We live in an information-overloaded world. Everyday I’m reading about something new which causes cancer. Apparently getting up to use the loo in the middle of the night causes cancer. The only thing dangerous about these articles are the articles themselves. They wrongly inform us, and they make us feel guilty for eating almost anything. Why do we need to feel more guilty? Why do we need to pile even more pressure on ourselves to eat ‘right’? It’s one thing to feel guilty about a McDonalds, but don’t make me feel guilty about eating a chicken breast.
The Telegraph published an article yesterday claiming a high-protein diet is ‘as bad for you as smoking’ (read the bullshit here). However, after looking through the research it has become clear that their claims are unsupported (read why it’s bullshit here). You can find details of why it’s wrong below, but for now I want to concentrate on the PR aspect.
Perhaps the holy grail of PR scaremongering is this link here – the Daily Mail cancer list. It’s a list which shows the number of items which the Daily Mail has claimed causes cancer. As you can see, the list is huge.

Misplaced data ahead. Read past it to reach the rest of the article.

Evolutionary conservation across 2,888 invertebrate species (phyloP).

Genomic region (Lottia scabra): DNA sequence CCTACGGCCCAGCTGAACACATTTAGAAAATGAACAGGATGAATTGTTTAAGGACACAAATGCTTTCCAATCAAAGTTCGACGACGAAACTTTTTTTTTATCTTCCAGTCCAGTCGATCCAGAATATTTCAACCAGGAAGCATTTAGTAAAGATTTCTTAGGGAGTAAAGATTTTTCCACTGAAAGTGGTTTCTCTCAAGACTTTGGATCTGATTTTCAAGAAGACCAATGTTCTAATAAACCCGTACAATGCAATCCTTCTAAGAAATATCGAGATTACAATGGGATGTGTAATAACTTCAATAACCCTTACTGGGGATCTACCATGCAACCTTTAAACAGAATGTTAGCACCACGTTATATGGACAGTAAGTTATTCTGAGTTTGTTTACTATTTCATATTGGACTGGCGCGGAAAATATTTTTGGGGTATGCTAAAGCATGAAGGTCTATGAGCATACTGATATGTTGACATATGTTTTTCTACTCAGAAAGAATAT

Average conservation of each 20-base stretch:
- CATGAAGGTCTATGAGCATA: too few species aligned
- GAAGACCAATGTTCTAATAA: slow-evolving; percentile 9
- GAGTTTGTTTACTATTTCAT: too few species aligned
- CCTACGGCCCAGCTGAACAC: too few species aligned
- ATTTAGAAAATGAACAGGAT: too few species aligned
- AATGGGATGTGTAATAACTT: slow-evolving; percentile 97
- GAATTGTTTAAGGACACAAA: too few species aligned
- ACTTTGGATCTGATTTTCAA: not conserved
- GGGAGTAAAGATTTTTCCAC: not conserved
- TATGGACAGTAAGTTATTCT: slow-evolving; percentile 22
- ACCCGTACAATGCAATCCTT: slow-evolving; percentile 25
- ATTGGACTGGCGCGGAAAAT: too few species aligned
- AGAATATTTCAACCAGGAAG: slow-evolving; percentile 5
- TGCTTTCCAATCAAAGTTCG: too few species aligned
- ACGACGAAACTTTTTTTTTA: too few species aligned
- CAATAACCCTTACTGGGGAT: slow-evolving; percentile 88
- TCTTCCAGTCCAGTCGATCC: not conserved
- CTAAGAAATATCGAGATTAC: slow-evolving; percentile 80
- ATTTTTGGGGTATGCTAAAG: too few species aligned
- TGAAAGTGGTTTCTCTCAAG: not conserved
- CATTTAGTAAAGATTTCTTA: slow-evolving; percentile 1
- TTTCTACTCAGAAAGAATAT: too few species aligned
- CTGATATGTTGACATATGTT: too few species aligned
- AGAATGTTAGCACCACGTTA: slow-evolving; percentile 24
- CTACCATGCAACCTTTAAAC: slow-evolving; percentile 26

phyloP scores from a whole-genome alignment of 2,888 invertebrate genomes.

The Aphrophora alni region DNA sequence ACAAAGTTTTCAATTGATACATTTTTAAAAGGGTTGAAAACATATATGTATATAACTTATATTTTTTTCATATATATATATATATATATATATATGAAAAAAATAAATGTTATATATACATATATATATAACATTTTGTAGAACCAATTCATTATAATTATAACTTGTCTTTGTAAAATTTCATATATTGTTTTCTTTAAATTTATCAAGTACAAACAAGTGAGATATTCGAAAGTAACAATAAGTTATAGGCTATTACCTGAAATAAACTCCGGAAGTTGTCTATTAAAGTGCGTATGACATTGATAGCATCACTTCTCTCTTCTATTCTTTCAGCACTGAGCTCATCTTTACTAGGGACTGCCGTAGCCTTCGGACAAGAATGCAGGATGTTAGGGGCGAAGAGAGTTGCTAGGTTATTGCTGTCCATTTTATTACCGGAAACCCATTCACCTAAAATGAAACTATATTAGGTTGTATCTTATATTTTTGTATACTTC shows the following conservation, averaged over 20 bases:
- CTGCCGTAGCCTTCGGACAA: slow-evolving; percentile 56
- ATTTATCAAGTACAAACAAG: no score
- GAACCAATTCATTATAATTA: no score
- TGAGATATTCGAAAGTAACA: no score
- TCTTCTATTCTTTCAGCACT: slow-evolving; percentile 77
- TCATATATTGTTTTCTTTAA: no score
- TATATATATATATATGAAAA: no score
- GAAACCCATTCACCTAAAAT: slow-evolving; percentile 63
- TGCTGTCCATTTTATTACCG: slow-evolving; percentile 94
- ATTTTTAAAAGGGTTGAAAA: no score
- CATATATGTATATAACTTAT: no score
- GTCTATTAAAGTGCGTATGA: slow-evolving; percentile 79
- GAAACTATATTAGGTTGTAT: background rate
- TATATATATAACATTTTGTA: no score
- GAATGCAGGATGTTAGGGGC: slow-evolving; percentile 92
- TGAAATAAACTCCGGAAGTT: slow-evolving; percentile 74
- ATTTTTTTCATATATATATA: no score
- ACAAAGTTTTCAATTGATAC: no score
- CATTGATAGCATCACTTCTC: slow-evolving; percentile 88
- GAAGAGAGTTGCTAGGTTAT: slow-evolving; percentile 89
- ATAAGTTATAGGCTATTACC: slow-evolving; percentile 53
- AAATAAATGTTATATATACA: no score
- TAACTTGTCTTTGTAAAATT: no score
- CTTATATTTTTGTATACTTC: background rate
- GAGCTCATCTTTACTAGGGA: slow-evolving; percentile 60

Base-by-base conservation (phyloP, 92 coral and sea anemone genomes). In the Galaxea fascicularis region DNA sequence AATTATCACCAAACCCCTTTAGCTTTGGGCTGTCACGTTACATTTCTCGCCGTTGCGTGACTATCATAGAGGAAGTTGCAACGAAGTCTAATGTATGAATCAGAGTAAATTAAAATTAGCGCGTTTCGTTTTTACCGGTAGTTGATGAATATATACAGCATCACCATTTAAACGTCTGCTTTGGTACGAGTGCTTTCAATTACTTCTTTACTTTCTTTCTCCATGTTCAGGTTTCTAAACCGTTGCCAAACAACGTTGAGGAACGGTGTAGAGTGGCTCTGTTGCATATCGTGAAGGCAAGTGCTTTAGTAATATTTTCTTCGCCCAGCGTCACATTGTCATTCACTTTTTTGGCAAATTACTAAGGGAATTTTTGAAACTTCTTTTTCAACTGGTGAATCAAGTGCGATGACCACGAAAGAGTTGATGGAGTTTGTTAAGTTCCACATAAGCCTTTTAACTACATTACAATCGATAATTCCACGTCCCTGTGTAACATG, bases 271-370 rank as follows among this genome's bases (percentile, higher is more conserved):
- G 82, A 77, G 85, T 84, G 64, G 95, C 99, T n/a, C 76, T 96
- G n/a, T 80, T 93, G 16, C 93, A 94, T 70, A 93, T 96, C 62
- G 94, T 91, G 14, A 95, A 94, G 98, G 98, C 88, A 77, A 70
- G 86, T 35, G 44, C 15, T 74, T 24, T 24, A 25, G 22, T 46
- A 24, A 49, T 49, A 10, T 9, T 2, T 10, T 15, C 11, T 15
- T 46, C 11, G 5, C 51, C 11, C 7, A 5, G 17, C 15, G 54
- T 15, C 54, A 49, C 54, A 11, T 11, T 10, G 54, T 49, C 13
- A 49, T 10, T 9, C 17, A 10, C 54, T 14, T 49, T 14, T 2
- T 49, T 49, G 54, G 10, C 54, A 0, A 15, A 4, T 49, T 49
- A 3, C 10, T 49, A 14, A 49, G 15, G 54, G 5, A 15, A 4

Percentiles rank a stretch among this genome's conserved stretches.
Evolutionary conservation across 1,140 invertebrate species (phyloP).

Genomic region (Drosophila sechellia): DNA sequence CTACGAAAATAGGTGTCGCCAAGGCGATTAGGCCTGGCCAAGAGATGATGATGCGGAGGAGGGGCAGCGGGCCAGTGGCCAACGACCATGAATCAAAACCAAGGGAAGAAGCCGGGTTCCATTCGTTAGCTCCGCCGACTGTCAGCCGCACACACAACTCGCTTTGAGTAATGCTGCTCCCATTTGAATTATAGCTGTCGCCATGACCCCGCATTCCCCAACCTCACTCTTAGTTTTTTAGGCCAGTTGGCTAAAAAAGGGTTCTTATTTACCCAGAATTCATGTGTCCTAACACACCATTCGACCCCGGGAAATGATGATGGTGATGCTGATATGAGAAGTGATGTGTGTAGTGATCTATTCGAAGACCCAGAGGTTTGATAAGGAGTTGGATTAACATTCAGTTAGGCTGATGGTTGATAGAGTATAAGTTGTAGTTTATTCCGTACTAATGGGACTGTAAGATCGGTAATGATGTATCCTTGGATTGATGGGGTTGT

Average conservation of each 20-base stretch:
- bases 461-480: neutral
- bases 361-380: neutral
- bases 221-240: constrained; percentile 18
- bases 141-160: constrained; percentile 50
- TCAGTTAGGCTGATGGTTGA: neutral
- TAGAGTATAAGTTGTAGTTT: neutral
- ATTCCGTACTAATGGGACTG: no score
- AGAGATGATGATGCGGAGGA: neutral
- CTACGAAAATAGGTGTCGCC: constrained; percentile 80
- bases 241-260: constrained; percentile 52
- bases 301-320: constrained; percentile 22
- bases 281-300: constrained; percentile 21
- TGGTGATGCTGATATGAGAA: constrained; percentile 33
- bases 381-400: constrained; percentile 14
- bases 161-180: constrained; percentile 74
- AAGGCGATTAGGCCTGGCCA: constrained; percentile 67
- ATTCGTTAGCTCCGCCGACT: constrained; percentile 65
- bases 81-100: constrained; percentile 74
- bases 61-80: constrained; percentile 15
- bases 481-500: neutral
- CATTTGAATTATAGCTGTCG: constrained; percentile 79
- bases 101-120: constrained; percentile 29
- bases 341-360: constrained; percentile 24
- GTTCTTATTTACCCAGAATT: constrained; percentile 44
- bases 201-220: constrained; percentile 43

What annoys me the most is the fact that I really needed to do my research to find out that the original article was wrong. What if I didn’t have time to read up on it? What about the people (including me) who mostly read the top headlines and nothing more? Well, I’d be left with the thought that I shouldn’t eat too much protein. Or I’d feel guilty about eating protein.The last thing we need today is more confusing information. We also don’t need to feel more guilty. We’re piling so much pressure on ourselves to be perfectly healthy and protein is actually a great way to get our calories in… much better than carbohydrates. Newspapers are just trying to find new ways to catch peoples attention and I’m getting sick of it.
If you’ve made it through the post so far, great, here are the main reasons why the original story is wrong:
- The effects show those between 50-65 had an increased risk from cancer, but those over 65 actually showed a reduced risk. Therefore, all effects were cancelled out. The sample sizes were also too small.
- There was no scientific evidence of how eating meat vs. smoking affected someones life span or risk of cancer. The original paper doesn’t assess the risk of smoking at all… it doesn’t even compare protein eating to smoking. The Telegraph just made up the link on the spot to scare people. We need protein, we don’t need smoking.
- Do you eat the same type of food every day for your whole life? Well this study wrongly assumes we do. Food information in the study was only collected over a 24-hour period. This isn’t really true to life as many people change their eating habits over time.
So, read everything with a pinch of salt.